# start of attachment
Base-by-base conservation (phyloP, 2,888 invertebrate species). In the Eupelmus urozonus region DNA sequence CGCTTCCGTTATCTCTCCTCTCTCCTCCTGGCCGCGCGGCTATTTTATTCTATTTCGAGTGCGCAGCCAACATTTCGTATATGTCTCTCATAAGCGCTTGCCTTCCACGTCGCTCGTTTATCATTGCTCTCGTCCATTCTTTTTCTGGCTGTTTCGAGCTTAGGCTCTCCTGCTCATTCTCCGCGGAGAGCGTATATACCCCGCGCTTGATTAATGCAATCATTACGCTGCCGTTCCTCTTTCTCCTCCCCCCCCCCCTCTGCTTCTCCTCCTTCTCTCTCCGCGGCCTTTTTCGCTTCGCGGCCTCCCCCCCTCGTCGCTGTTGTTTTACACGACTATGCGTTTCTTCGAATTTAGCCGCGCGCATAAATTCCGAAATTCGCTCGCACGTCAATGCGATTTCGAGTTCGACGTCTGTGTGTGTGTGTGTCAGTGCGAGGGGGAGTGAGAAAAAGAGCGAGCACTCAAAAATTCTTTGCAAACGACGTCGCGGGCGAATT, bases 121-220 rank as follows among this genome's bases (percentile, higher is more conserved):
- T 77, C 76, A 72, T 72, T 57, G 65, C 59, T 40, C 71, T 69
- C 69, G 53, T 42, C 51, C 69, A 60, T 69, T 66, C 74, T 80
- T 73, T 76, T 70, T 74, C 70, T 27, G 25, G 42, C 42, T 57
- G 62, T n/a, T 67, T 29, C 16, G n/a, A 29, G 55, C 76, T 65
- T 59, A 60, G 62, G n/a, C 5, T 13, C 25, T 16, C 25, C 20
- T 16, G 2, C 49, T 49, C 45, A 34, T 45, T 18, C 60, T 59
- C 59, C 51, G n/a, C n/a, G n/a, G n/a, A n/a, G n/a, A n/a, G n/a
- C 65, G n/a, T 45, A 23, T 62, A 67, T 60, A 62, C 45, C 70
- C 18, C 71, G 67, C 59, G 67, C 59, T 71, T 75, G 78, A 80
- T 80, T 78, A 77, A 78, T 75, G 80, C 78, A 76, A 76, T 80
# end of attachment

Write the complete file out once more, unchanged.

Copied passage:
Base-by-base conservation (phyloP, 2,888 invertebrate species). In the Eupelmus urozonus region DNA sequence CGCTTCCGTTATCTCTCCTCTCTCCTCCTGGCCGCGCGGCTATTTTATTCTATTTCGAGTGCGCAGCCAACATTTCGTATATGTCTCTCATAAGCGCTTGCCTTCCACGTCGCTCGTTTATCATTGCTCTCGTCCATTCTTTTTCTGGCTGTTTCGAGCTTAGGCTCTCCTGCTCATTCTCCGCGGAGAGCGTATATACCCCGCGCTTGATTAATGCAATCATTACGCTGCCGTTCCTCTTTCTCCTCCCCCCCCCCCTCTGCTTCTCCTCCTTCTCTCTCCGCGGCCTTTTTCGCTTCGCGGCCTCCCCCCCTCGTCGCTGTTGTTTTACACGACTATGCGTTTCTTCGAATTTAGCCGCGCGCATAAATTCCGAAATTCGCTCGCACGTCAATGCGATTTCGAGTTCGACGTCTGTGTGTGTGTGTGTCAGTGCGAGGGGGAGTGAGAAAAAGAGCGAGCACTCAAAAATTCTTTGCAAACGACGTCGCGGGCGAATT, bases 121-220 rank as follows among this genome's bases (percentile, higher is more conserved):
- T 77, C 76, A 72, T 72, T 57, G 65, C 59, T 40, C 71, T 69
- C 69, G 53, T 42, C 51, C 69, A 60, T 69, T 66, C 74, T 80
- T 73, T 76, T 70, T 74, C 70, T 27, G 25, G 42, C 42, T 57
- G 62, T n/a, T 67, T 29, C 16, G n/a, A 29, G 55, C 76, T 65
- T 59, A 60, G 62, G n/a, C 5, T 13, C 25, T 16, C 25, C 20
- T 16, G 2, C 49, T 49, C 45, A 34, T 45, T 18, C 60, T 59
- C 59, C 51, G n/a, C n/a, G n/a, G n/a, A n/a, G n/a, A n/a, G n/a
- C 65, G n/a, T 45, A 23, T 62, A 67, T 60, A 62, C 45, C 70
- C 18, C 71, G 67, C 59, G 67, C 59, T 71, T 75, G 78, A 80
- T 80, T 78, A 77, A 78, T 75, G 80, C 78, A 76, A 76, T 80